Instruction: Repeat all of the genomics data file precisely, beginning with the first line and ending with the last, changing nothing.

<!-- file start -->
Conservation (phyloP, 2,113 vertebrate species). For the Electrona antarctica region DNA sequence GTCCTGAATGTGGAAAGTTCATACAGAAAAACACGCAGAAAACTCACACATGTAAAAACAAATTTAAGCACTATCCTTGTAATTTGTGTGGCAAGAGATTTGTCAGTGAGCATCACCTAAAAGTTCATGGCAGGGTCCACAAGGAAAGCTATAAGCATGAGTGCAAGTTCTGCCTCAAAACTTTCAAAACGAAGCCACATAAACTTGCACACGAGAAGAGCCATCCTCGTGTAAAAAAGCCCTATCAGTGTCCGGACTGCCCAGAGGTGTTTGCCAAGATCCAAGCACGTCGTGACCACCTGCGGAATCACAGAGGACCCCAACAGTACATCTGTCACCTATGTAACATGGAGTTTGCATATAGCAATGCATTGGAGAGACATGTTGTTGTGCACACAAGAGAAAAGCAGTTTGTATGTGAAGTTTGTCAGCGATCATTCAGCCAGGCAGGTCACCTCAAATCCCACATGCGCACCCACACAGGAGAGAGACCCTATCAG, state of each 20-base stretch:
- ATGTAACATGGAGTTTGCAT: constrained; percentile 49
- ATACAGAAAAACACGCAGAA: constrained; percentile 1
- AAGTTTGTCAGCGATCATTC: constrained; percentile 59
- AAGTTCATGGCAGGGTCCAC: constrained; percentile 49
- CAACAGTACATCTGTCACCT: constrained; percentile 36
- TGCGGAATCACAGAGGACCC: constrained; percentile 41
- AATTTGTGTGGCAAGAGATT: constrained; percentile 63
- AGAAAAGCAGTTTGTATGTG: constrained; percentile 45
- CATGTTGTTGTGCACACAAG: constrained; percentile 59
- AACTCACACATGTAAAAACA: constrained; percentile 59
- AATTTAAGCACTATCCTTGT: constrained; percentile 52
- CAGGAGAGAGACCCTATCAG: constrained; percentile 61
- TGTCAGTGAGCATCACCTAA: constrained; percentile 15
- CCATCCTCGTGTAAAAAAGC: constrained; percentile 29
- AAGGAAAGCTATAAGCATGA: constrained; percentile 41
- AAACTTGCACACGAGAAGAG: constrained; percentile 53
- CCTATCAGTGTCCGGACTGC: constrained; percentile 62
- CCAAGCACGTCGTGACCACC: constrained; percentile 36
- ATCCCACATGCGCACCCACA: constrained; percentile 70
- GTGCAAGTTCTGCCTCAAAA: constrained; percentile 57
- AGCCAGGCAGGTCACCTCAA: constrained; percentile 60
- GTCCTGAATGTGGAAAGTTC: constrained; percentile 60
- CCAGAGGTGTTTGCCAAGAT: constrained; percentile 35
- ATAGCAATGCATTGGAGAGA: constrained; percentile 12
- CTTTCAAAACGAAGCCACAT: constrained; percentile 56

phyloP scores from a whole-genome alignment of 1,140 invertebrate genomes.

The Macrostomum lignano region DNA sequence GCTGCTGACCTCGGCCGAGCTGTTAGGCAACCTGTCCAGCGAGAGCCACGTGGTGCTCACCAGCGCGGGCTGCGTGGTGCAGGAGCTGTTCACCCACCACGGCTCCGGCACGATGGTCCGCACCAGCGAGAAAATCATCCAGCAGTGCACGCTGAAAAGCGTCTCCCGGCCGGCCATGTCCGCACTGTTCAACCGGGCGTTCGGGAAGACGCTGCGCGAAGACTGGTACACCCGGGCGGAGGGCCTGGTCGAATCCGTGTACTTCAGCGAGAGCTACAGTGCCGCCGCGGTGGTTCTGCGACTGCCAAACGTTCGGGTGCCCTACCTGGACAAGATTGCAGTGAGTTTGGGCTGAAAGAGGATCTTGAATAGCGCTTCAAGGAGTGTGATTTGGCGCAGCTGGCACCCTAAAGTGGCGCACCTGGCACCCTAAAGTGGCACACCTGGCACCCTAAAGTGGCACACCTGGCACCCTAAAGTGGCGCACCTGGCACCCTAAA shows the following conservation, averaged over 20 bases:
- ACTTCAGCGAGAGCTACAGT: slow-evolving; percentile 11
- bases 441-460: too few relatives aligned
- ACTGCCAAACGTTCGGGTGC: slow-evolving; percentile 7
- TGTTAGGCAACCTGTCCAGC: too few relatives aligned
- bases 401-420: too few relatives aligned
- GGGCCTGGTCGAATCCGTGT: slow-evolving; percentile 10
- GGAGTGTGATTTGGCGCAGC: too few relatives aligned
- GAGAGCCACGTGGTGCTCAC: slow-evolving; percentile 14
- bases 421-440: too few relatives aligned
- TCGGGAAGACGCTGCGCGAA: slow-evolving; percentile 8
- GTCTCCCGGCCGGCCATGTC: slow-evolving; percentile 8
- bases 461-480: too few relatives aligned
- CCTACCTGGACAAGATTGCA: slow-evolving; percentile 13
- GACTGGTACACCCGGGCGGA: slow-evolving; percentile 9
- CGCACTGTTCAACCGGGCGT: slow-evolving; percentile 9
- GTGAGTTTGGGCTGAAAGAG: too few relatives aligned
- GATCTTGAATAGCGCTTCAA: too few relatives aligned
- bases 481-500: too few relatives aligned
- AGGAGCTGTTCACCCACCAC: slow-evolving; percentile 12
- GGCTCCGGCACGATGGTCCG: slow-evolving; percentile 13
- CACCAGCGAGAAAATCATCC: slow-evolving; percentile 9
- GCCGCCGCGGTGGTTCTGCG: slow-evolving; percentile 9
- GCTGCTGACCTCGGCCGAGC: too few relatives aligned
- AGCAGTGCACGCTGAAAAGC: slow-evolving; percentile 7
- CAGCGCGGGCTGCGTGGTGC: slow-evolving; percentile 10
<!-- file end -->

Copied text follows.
Conservation (phyloP, 2,113 vertebrate species). For the Electrona antarctica region DNA sequence GTCCTGAATGTGGAAAGTTCATACAGAAAAACACGCAGAAAACTCACACATGTAAAAACAAATTTAAGCACTATCCTTGTAATTTGTGTGGCAAGAGATTTGTCAGTGAGCATCACCTAAAAGTTCATGGCAGGGTCCACAAGGAAAGCTATAAGCATGAGTGCAAGTTCTGCCTCAAAACTTTCAAAACGAAGCCACATAAACTTGCACACGAGAAGAGCCATCCTCGTGTAAAAAAGCCCTATCAGTGTCCGGACTGCCCAGAGGTGTTTGCCAAGATCCAAGCACGTCGTGACCACCTGCGGAATCACAGAGGACCCCAACAGTACATCTGTCACCTATGTAACATGGAGTTTGCATATAGCAATGCATTGGAGAGACATGTTGTTGTGCACACAAGAGAAAAGCAGTTTGTATGTGAAGTTTGTCAGCGATCATTCAGCCAGGCAGGTCACCTCAAATCCCACATGCGCACCCACACAGGAGAGAGACCCTATCAG, state of each 20-base stretch:
- ATGTAACATGGAGTTTGCAT: constrained; percentile 49
- ATACAGAAAAACACGCAGAA: constrained; percentile 1
- AAGTTTGTCAGCGATCATTC: constrained; percentile 59
- AAGTTCATGGCAGGGTCCAC: constrained; percentile 49
- CAACAGTACATCTGTCACCT: constrained; percentile 36
- TGCGGAATCACAGAGGACCC: constrained; percentile 41
- AATTTGTGTGGCAAGAGATT: constrained; percentile 63
- AGAAAAGCAGTTTGTATGTG: constrained; percentile 45
- CATGTTGTTGTGCACACAAG: constrained; percentile 59
- AACTCACACATGTAAAAACA: constrained; percentile 59
- AATTTAAGCACTATCCTTGT: constrained; percentile 52
- CAGGAGAGAGACCCTATCAG: constrained; percentile 61
- TGTCAGTGAGCATCACCTAA: constrained; percentile 15
- CCATCCTCGTGTAAAAAAGC: constrained; percentile 29
- AAGGAAAGCTATAAGCATGA: constrained; percentile 41
- AAACTTGCACACGAGAAGAG: constrained; percentile 53
- CCTATCAGTGTCCGGACTGC: constrained; percentile 62
- CCAAGCACGTCGTGACCACC: constrained; percentile 36
- ATCCCACATGCGCACCCACA: constrained; percentile 70
- GTGCAAGTTCTGCCTCAAAA: constrained; percentile 57
- AGCCAGGCAGGTCACCTCAA: constrained; percentile 60
- GTCCTGAATGTGGAAAGTTC: constrained; percentile 60
- CCAGAGGTGTTTGCCAAGAT: constrained; percentile 35
- ATAGCAATGCATTGGAGAGA: constrained; percentile 12
- CTTTCAAAACGAAGCCACAT: constrained; percentile 56

phyloP scores from a whole-genome alignment of 1,140 invertebrate genomes.

The Macrostomum lignano region DNA sequence GCTGCTGACCTCGGCCGAGCTGTTAGGCAACCTGTCCAGCGAGAGCCACGTGGTGCTCACCAGCGCGGGCTGCGTGGTGCAGGAGCTGTTCACCCACCACGGCTCCGGCACGATGGTCCGCACCAGCGAGAAAATCATCCAGCAGTGCACGCTGAAAAGCGTCTCCCGGCCGGCCATGTCCGCACTGTTCAACCGGGCGTTCGGGAAGACGCTGCGCGAAGACTGGTACACCCGGGCGGAGGGCCTGGTCGAATCCGTGTACTTCAGCGAGAGCTACAGTGCCGCCGCGGTGGTTCTGCGACTGCCAAACGTTCGGGTGCCCTACCTGGACAAGATTGCAGTGAGTTTGGGCTGAAAGAGGATCTTGAATAGCGCTTCAAGGAGTGTGATTTGGCGCAGCTGGCACCCTAAAGTGGCGCACCTGGCACCCTAAAGTGGCACACCTGGCACCCTAAAGTGGCACACCTGGCACCCTAAAGTGGCGCACCTGGCACCCTAAA shows the following conservation, averaged over 20 bases:
- ACTTCAGCGAGAGCTACAGT: slow-evolving; percentile 11
- bases 441-460: too few relatives aligned
- ACTGCCAAACGTTCGGGTGC: slow-evolving; percentile 7
- TGTTAGGCAACCTGTCCAGC: too few relatives aligned
- bases 401-420: too few relatives aligned
- GGGCCTGGTCGAATCCGTGT: slow-evolving; percentile 10
- GGAGTGTGATTTGGCGCAGC: too few relatives aligned
- GAGAGCCACGTGGTGCTCAC: slow-evolving; percentile 14
- bases 421-440: too few relatives aligned
- TCGGGAAGACGCTGCGCGAA: slow-evolving; percentile 8
- GTCTCCCGGCCGGCCATGTC: slow-evolving; percentile 8
- bases 461-480: too few relatives aligned
- CCTACCTGGACAAGATTGCA: slow-evolving; percentile 13
- GACTGGTACACCCGGGCGGA: slow-evolving; percentile 9
- CGCACTGTTCAACCGGGCGT: slow-evolving; percentile 9
- GTGAGTTTGGGCTGAAAGAG: too few relatives aligned
- GATCTTGAATAGCGCTTCAA: too few relatives aligned
- bases 481-500: too few relatives aligned
- AGGAGCTGTTCACCCACCAC: slow-evolving; percentile 12
- GGCTCCGGCACGATGGTCCG: slow-evolving; percentile 13
- CACCAGCGAGAAAATCATCC: slow-evolving; percentile 9
- GCCGCCGCGGTGGTTCTGCG: slow-evolving; percentile 9
- GCTGCTGACCTCGGCCGAGC: too few relatives aligned
- AGCAGTGCACGCTGAAAAGC: slow-evolving; percentile 7
- CAGCGCGGGCTGCGTGGTGC: slow-evolving; percentile 10